The Episode: Rick and Morty: Total Rickall

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I really do love bottle episodes. They’re a trope that has worked for many a sitcom and drama. Take some or all of the main characters, put them in a room, and explore what makes them tick. Dan Harmon is not just any television writer or creator. In “Remedial Chaos Theory,” he explored what happens in various timelines. On Rick and Morty, he questioned the very idea of memories and how accurate they can be.

Never has a show been more willing to commit to its dark humor and sense of science fiction adventure than Rick and Morty. What they’re able to stuff in 20 minutes, some shows wouldn’t have the guts to do in a half season. The concept of “Total Rickall” is fairly simple. Rick and his family deal with various people coming into the house and planting memories of their existence. These parasites throw everything into a loop as Jerry questions his sexuality and manhood.

Rick knows what the problem right away and shoots “Uncle Steve” before the credits roll and explains everything. We see the first appearance of Mr. Poopybutthole. How committed to this bit are they? Mr. Poopy Butt Hole is inserted into the opening credits. He’s teased as being a parasite, but the pay-off is hilariously tragic. More on that later.

We see various fake memories as this serves as a fake clip show. They acknowledge other bottle episode tropes as one of the fake memories is in a elevator. Every flashback means a new character or new characters. In a way, this serves as a parody of Family Guy and its obsession with flashbacks as well. This show has so many sight gags and throwaway gags that you can almost see Harmon’s ADD shine through all 20 minutes.

Rick tries to maintain his sanity and the memories of everyone involved even as everyone tries to get him to have a flashback of his own. the fake characters acknowledge Rick’s own obsessions and want to overreact to everything. Jerry questions if he’s real to the fake Sleepy Gary at one point and the flashback is where we see their relationship get a little closer than they should have gotten. Rick thinks he might be the only real person in the whole house, and then the other fake characters call out Rick for being fake. Morty sees this as a possibility and this leads to a parade of Rick catchphrases.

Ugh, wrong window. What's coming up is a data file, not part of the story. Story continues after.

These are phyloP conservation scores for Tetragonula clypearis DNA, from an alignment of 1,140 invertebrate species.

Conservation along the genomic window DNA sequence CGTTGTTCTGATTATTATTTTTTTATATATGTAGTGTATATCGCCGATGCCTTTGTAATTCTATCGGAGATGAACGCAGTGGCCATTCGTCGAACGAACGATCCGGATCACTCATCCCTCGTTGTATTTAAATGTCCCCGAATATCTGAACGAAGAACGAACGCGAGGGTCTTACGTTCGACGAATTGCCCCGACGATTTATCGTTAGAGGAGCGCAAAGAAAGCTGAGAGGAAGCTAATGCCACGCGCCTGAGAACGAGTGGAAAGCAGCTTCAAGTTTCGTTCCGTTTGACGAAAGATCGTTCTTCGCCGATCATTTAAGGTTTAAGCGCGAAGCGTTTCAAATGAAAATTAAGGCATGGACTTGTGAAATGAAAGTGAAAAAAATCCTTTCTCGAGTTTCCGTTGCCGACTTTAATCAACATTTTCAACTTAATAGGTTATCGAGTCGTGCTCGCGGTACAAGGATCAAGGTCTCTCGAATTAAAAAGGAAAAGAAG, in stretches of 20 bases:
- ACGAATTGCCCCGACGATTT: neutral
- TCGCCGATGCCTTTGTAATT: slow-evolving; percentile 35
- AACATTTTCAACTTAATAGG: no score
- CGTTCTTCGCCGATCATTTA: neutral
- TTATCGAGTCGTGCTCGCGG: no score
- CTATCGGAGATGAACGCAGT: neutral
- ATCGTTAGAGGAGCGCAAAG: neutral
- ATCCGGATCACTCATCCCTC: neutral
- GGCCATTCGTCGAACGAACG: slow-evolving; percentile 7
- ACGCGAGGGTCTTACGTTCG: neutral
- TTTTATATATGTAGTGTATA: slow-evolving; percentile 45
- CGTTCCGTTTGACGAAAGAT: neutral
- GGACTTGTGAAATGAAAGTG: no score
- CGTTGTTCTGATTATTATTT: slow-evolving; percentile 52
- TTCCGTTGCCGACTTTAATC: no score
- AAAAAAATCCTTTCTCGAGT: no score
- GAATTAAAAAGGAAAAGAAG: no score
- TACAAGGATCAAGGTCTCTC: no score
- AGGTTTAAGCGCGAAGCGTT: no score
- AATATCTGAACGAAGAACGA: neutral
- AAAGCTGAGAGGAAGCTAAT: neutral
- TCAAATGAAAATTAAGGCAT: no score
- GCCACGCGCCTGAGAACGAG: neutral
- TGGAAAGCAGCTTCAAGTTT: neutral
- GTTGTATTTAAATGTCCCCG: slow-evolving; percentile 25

Morty finally realizes his grandfather is real when Rick makes fun of him and dares his grand son to shoot him in the face. In the show’s twisted way, the resolution comes because of how fucked up all these various relationships within the family are.  Negative memories essentially equal real. We see some bad memories the family has of each other. Rick and Morty lead the charge and take out every fake character. Rick even shoots Mr. Poopy Butt Hole…and he bleeds. As it turns out, Mr. Poopybutthole was real.  The post-credit sequence shows the tragedy of his situation as he’s in rehab and doesn’t want to see Rick and Morty.

Like all Rick and Morty episodes, this brings new meaning to the word dark comedy. The payoff to the fake memories was incredibly well executed and challenges the very notion of what’s real and what isn’t. Although it is one of the busiest shows airing, it still retains central themes and clearly defined characters who may not like each other but are stuck in this crazy world dealing with the craziness of multiple universes.


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